Right now, the issue is seen as largely theoretical but experts in the area of cybersecurity say it is a focus of serious concern. What would happen if hackers took over the computers controlling medical implants, turning them from life-saving devices into tools of potential injury or death?
There are no reported cases of such a thing happening at this point, but the potential of such a scenario becoming real was brought home recently when the Food and Drug Administration issued a warning encouraging the shelving of the Hospira Symbiq Infusion System.
The device is used in hospitals and other care facilities all over the country to deliver measured doses of fluids to patients. The problem is that control of the units can be taken over by unauthorized individuals. They can gain access by hacking into a hospital's computer network.
This isn't a new issue. Awareness of such threats prompted the FDA to issue guidelines several years ago indicating steps that manufacturers should take to improve device security, but critics say they aren't strict enough. That may be remedied later this year if the FDA releases updated guidelines as expected.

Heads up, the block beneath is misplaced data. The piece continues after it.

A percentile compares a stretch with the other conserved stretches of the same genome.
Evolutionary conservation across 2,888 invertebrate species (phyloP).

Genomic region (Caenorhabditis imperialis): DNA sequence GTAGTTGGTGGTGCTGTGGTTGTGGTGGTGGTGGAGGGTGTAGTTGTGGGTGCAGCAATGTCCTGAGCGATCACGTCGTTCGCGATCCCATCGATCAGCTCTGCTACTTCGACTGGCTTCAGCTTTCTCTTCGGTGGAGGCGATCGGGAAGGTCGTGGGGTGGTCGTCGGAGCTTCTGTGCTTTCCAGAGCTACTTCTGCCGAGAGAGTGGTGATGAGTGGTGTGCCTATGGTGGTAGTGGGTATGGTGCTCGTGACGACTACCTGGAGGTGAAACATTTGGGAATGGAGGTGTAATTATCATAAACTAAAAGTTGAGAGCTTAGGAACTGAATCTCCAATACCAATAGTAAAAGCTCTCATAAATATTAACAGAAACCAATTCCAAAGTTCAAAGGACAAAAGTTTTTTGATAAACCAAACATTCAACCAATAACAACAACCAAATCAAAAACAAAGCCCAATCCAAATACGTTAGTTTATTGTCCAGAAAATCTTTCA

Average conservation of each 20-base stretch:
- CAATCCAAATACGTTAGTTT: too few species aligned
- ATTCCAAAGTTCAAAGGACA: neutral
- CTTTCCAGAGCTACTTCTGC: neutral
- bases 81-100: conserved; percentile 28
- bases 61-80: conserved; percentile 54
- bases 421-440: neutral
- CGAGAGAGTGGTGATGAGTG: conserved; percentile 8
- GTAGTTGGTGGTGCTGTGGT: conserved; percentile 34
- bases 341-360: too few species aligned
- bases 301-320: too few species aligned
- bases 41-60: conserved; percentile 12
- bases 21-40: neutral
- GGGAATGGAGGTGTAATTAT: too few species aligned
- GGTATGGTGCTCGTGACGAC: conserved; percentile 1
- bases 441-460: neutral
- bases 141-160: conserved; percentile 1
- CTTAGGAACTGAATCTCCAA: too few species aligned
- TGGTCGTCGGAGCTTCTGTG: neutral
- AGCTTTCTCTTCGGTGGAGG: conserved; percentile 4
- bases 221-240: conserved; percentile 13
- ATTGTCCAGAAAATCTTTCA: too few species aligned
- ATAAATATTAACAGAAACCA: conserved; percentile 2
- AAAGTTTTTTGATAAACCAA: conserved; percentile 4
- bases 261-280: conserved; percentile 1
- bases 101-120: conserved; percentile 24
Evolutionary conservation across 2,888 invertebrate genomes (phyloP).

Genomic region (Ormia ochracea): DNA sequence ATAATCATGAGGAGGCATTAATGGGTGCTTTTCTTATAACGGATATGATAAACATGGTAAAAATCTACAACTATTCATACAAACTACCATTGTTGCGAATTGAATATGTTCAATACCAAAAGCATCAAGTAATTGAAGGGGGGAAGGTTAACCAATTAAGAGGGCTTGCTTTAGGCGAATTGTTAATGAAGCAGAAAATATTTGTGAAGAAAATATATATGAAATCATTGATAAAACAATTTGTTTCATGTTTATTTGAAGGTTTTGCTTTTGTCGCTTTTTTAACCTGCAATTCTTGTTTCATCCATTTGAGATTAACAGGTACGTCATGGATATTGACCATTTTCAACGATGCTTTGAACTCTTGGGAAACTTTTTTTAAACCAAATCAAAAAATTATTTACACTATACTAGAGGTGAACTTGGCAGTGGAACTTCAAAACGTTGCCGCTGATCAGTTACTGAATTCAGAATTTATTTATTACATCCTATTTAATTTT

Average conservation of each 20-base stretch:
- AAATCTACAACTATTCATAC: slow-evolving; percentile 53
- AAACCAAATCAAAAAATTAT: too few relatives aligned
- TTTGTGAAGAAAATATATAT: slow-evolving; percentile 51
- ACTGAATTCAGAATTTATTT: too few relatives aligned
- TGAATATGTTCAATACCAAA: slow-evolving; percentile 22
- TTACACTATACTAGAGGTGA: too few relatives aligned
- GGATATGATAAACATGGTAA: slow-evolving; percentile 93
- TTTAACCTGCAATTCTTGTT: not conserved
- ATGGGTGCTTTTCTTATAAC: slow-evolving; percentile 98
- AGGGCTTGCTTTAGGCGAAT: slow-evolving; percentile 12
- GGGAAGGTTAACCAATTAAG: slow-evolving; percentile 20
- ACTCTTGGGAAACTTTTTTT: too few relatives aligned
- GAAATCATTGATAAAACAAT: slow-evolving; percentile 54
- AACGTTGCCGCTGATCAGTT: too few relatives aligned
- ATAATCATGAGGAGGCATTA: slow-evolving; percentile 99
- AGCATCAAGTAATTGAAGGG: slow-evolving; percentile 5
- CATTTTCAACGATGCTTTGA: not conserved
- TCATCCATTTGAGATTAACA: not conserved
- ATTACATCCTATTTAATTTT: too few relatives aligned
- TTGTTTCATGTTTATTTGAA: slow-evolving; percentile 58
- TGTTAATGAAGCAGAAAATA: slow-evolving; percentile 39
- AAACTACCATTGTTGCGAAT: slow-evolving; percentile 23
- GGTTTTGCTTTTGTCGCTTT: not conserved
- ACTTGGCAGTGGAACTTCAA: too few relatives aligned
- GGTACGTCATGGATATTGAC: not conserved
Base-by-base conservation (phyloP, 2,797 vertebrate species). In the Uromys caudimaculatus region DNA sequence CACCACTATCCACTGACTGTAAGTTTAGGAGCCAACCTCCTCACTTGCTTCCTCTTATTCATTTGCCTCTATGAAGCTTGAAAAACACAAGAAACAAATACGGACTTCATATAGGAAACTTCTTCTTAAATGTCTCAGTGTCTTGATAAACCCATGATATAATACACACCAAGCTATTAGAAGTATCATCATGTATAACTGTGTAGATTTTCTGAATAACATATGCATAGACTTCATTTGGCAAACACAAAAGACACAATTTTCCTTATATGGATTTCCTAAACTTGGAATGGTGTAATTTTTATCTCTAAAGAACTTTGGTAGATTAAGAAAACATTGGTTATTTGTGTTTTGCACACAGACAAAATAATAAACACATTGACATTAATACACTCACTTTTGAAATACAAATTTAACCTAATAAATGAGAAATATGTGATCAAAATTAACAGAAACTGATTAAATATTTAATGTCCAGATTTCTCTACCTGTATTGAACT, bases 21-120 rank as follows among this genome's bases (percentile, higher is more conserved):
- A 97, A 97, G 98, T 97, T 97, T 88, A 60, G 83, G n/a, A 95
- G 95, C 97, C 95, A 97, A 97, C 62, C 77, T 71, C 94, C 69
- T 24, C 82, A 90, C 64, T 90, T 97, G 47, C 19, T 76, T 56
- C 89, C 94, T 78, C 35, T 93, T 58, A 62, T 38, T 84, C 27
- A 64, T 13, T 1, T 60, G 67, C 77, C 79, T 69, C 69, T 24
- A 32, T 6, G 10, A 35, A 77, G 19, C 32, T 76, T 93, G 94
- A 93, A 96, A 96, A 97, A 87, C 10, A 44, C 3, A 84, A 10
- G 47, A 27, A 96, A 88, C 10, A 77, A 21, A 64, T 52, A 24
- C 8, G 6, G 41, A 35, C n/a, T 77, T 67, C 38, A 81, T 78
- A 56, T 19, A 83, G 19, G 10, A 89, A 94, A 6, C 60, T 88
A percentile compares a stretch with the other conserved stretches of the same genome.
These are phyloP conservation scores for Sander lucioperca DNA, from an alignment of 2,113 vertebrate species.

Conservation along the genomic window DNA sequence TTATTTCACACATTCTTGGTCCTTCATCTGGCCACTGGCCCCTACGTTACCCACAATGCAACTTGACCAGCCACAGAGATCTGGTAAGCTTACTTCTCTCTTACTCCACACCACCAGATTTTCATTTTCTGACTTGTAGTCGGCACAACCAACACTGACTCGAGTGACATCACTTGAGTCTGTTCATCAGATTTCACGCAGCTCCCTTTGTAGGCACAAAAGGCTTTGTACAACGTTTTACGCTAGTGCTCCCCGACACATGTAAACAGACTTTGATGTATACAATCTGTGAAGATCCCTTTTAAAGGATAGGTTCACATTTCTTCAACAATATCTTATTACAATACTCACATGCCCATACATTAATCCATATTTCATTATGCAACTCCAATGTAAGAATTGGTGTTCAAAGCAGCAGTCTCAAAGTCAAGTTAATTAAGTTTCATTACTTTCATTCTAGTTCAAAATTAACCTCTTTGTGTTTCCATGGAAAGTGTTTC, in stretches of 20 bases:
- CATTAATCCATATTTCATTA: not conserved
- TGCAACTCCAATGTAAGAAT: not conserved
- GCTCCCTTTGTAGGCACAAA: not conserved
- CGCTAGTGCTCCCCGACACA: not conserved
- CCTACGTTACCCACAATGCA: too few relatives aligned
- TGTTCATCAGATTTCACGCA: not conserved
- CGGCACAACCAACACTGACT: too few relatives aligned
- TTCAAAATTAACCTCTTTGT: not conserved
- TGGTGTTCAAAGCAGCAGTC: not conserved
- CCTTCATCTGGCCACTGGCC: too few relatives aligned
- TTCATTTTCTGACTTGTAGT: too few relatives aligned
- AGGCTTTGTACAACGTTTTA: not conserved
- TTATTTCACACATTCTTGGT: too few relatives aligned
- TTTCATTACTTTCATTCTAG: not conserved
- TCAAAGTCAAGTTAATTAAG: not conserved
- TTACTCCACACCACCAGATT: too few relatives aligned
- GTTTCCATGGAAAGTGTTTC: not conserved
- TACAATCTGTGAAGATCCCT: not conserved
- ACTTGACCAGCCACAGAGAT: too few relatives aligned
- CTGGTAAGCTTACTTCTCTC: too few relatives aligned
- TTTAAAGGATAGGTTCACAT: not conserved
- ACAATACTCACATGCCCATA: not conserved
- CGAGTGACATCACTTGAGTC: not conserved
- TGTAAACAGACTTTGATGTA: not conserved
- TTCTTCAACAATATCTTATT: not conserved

While no instance of hacking with the intent to do bodily harm is known, the insurance industry acknowledges it could happen. And experts observe that anytime a device malfunctions and causes injury or death, regardless of the reason, product liability claims usually follow.
When it happens, the list of possible defendants can be long, including hospitals, doctors, nurses and device makers. But in the case of a hack, the line could also be drawn to the software developers, the Internet service provider, other consultants and any of their insurers.
That should not surprise anyone. Those who make, distribute and use defective or dangerous products deserve to be held accountable for harm caused. Those who fall victim to them may deserve compensation and can learn about their rights and options by speaking with experienced legal counsel.